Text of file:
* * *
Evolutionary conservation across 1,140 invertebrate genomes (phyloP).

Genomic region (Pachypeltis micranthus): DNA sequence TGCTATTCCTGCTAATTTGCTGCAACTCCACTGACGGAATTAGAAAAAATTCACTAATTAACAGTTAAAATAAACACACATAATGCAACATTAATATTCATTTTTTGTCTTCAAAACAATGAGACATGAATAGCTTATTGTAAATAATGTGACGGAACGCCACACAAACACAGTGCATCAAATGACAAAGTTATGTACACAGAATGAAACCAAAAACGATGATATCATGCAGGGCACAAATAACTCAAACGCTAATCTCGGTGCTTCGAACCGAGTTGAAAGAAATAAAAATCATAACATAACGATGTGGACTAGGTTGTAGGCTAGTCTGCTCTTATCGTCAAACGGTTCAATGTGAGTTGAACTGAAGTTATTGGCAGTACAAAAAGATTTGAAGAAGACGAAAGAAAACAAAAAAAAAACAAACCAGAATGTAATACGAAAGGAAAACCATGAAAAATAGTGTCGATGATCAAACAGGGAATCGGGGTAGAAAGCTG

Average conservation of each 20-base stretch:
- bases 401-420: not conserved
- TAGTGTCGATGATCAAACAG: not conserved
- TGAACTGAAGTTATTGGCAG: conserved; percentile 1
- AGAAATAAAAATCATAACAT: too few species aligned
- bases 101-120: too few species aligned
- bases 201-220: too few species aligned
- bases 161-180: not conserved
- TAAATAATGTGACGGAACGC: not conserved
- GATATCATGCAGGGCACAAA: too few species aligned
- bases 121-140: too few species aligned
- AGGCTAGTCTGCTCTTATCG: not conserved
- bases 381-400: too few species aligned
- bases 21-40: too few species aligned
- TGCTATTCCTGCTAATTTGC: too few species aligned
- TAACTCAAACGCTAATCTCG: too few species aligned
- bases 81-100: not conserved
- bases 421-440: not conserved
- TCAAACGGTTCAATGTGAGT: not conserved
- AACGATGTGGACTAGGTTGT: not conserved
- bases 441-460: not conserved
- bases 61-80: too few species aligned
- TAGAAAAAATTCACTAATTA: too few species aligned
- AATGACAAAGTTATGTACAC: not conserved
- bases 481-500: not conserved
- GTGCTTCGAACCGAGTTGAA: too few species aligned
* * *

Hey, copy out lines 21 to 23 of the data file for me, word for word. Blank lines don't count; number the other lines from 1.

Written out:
- TCAAACGGTTCAATGTGAGT: not conserved
- AACGATGTGGACTAGGTTGT: not conserved
- bases 441-460: not conserved